Henry Siegman reviews ‘The Accidental Empire’ by Gershom Gorenberg and ‘Lords of the Land’ by Idith Zertal and Akiva Eldar · LRB 10 April 2008. The title of Gershom Gorenberg’s book is somewhat misleading in its suggestion that the establishment of Jewish settlements in the West Bank and Gaza was ‘accidental’.
While Gorenberg, an American-born Israeli journalist, notes that no Israeli government ever made a formal decision about the future of the West Bank, his account of the first decade of Israel’s occupation leaves no doubt that the settlements were deliberately founded, and were intended to create a permanent Israeli presence in as much of the Occupied Territories as possible (indeed, the hope was for them to cover all of the Occupied Territories, if the international community would allow it). No Israeli government has ever supported the establishment of a Palestinian state east of the 1949 armistice line that constituted the pre-1967 border. At the very least, the settlements were designed to make a return to that border impossible. The story is a lie. Has violent sociopathic elements. Annals of Settler Colonialism: British Atrocities in Post-War Kenya.
The anti-colonial movement in Kenya of the 1950s was mythologized by the British as a shadowy ‘Mau-Mau,’ an irrational outbreak of aimless hatred.
In fact, the movement was protesting the confinement of Kenyans to ‘reserves,’ their crowding into urban slums, the privileged position of white British settlers, and the latters’ plan to go on ruling over 6 million Africans with an iron fist. Of the 15,000 Kenyans that the British summarily rounded up, many were tortured, castrated, and raped. On the basis of declassified colonial documents proving abuse, four Kenyan survivors sued the British government for reparations. You wonder if the settler-colonial officials who ordered castration of freedom fighters were aware of its symbolic purport for their enterprise. Security for Israeli settlers, not for Palestinians. The Colonial Present: Afghanistan. Palestine. Iraq.
Vol 2, No 1 (2012) - Past is Present: Settler Colonialism in Palestine. New Texts Out Now: Past Is Present: Settler Colonialism in Palestine. Omar Jabary Salamanca, Mezna Qato, Kareem Rabie, and Sobhi Samour, editors.
Past Is Present: Settler Colonialism in Palestine. Special Issue of settler colonial studies 2.1 (2012). Jadaliyya (J): What made you put together this special issue? Editors (E): This open-access (and therefore freely accessible) special issue emerges out of a conference we organized in early March 2011, convened by the SOAS Palestine Society. The impetus for the conference came from two main directions.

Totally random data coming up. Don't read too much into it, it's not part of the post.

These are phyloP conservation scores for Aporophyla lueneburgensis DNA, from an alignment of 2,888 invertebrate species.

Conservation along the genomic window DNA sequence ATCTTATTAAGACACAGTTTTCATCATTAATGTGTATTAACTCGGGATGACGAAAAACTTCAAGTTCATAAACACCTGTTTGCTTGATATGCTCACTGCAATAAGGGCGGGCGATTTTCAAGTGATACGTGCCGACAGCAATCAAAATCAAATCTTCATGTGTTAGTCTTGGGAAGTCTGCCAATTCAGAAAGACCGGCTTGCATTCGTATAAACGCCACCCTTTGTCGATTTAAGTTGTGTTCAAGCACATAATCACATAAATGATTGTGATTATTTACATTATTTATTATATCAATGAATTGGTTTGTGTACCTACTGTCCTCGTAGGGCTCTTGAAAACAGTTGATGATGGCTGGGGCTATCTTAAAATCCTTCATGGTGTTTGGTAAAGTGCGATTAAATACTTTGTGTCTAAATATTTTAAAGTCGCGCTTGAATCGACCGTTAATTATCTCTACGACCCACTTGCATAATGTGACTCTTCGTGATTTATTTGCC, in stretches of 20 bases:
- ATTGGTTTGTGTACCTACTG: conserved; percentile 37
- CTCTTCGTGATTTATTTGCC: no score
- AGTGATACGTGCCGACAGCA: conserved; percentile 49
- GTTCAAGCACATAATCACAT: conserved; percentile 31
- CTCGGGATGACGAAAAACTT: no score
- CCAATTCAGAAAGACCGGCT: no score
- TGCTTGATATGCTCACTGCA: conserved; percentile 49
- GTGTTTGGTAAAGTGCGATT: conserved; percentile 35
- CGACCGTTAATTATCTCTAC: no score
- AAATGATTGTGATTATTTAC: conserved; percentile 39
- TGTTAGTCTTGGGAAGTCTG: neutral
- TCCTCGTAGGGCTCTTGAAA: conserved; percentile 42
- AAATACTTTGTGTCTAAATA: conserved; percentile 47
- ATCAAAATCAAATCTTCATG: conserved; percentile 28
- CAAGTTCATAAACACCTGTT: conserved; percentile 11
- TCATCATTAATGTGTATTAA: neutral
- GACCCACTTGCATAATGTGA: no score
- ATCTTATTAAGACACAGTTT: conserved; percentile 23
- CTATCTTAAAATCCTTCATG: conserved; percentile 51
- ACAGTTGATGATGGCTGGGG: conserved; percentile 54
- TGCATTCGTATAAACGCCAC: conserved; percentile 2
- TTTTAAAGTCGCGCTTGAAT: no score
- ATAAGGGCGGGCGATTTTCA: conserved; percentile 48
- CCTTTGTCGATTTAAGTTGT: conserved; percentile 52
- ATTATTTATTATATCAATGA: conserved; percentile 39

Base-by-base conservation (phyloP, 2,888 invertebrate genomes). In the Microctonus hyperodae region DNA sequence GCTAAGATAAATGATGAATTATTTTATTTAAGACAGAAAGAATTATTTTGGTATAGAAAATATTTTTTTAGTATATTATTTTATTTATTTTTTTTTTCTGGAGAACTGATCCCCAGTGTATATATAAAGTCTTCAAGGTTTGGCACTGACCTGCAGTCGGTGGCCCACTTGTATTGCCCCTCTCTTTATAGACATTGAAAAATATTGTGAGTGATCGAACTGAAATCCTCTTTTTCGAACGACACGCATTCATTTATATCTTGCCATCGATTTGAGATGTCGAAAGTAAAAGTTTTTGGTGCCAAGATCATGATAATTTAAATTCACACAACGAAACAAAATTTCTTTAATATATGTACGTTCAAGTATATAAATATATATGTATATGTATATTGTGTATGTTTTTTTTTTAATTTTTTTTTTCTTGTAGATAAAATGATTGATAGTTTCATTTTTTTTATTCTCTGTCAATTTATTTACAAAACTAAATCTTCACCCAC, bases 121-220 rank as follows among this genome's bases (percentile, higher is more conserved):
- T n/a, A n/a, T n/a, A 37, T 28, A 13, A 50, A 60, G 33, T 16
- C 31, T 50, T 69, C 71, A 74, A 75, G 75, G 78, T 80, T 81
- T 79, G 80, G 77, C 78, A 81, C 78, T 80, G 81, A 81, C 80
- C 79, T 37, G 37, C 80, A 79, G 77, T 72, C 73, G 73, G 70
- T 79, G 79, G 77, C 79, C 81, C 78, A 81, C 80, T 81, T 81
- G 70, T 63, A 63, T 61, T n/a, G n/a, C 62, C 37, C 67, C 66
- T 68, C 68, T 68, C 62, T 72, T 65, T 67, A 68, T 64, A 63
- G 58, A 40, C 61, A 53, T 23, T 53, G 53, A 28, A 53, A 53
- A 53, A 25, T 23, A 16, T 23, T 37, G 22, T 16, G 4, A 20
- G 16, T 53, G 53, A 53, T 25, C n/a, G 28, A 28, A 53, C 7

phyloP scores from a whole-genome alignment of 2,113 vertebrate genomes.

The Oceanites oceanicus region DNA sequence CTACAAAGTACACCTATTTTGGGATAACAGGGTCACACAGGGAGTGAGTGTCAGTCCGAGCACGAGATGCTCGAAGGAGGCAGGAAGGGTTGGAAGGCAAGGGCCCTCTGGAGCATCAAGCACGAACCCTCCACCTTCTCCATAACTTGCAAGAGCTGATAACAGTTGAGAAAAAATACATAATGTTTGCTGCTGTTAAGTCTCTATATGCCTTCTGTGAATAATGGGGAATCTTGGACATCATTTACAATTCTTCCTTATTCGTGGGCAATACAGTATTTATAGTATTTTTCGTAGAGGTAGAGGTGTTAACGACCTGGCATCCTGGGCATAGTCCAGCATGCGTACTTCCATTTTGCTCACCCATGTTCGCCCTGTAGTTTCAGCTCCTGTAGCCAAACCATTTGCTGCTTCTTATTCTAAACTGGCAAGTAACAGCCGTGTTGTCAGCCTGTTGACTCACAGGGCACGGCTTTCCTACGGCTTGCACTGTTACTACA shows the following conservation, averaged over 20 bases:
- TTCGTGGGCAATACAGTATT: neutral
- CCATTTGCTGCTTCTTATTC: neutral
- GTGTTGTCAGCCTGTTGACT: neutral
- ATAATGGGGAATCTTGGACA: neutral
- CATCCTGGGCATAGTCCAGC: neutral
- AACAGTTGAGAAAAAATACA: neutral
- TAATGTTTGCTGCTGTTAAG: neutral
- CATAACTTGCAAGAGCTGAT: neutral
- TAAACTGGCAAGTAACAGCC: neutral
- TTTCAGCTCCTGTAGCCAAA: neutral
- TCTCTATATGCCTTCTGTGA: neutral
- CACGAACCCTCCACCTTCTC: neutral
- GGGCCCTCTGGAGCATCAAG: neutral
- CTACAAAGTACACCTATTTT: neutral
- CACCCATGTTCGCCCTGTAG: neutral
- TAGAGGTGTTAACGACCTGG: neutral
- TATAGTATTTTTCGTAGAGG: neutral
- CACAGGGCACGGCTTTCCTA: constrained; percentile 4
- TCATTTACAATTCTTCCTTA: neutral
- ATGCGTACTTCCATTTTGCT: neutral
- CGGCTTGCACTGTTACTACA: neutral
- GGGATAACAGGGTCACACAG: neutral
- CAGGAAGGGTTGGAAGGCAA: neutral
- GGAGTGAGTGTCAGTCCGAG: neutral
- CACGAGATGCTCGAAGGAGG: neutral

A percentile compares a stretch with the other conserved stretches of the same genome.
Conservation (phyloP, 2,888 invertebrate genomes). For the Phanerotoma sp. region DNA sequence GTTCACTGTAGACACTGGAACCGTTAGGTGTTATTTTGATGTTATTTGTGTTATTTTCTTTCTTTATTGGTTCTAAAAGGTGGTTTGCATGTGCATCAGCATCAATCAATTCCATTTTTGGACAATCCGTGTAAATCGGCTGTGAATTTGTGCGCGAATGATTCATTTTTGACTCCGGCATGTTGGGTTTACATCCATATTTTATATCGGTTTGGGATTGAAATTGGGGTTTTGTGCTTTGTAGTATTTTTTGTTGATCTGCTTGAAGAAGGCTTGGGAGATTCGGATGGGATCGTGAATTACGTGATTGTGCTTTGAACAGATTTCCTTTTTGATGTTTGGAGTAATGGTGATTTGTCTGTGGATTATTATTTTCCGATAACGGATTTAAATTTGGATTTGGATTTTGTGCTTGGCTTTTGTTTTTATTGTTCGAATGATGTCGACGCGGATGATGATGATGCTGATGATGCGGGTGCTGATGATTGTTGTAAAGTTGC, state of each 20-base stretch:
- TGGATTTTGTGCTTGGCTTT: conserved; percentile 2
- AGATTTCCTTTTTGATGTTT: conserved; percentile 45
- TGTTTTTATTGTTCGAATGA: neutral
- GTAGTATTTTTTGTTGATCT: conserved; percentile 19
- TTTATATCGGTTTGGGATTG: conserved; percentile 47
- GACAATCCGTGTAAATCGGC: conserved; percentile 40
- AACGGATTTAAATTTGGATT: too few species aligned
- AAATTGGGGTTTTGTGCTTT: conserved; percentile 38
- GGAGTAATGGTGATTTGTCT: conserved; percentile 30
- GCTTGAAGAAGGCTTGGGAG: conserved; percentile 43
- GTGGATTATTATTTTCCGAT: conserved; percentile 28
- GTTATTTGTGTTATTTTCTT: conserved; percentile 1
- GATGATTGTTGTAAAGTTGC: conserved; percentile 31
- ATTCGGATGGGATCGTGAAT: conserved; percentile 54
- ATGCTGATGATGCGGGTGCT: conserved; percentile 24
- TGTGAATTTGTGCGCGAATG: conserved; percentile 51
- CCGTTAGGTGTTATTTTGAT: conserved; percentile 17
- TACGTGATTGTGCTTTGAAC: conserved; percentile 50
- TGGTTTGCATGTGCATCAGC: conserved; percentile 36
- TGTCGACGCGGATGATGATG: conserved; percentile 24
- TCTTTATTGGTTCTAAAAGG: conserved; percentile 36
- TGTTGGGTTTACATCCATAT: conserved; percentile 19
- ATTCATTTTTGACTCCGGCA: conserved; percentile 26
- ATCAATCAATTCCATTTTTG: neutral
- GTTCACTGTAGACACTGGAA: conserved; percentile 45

J: What particular topics, questions, and literatures does this issue address? Editors (E): We wanted to encourage the further integration of settler colonial studies into Palestine studies, and we felt the best way to do that would be to show how settler colonial analysis contributes to our understanding of Zionism and the Palestinian experience. J: Who do you hope will read this special issue, and what sort of impact would you like it to have? Israel, Palestine: Settler Colonialism and Self-determination.
By Brian Durrans – London The seventh annual conference of the very active SOAS Palestine Society attracted some 300 people over the weekend of 5-6 March 2011 (SOAS is the School of Oriental and African Studies in Bloomsbury and the event was hosted by its London Middle East Institute).
Exploitation of Palestinian Labour in Contemporary Zionist Colonialism. Settler Colonialism and the State of Exception: The Example of Israel/Palestine. Abstract Discourse on Israel, both propagandistic and analytical, has the peculiar tendency of representing it at one moment as normal – a normal democracy, a normal Western society, a normal state – and at others as exceptional: a democracy uniquely embattled among hostile neighbors, a secular state that historically fulfills the religious destiny of a people, a democracy that defines itself as a state for a single people and religion, the only democracy in the region, and so forth.
At times, defenders of Israel lay claim to its normality as the reason to exempt it from the norms of human rights and international law, at others complain that Israel is being ‘singled out’ for criticism. Settler Colonialism : Lorenzo Veracini. Settler colonialism is a global and transnational phenomenon, and as much a thing of the present as a thing of the past.
In this book, Lorenzo Veracini explores the settler colonial 'situation' and explains how there is no such thing as neo-settler colonialism or post-settler colonialism because settler colonialism is a resilient formation that rarely ends. Not all migrants are settlers: settlers come to stay, and are founders of political orders who carry with them a distinct sovereign capacity. And settler colonialism is not colonialism: settlers want Indigenous people to vanish (but can make use of their labour before they are made to disappear).
Sometimes settler colonial forms operate within colonial ones, sometimes they subvert them, sometimes they replace them. But even if colonialism and settler colonialism interpenetrate and overlap, they remain separate as they co-define each other.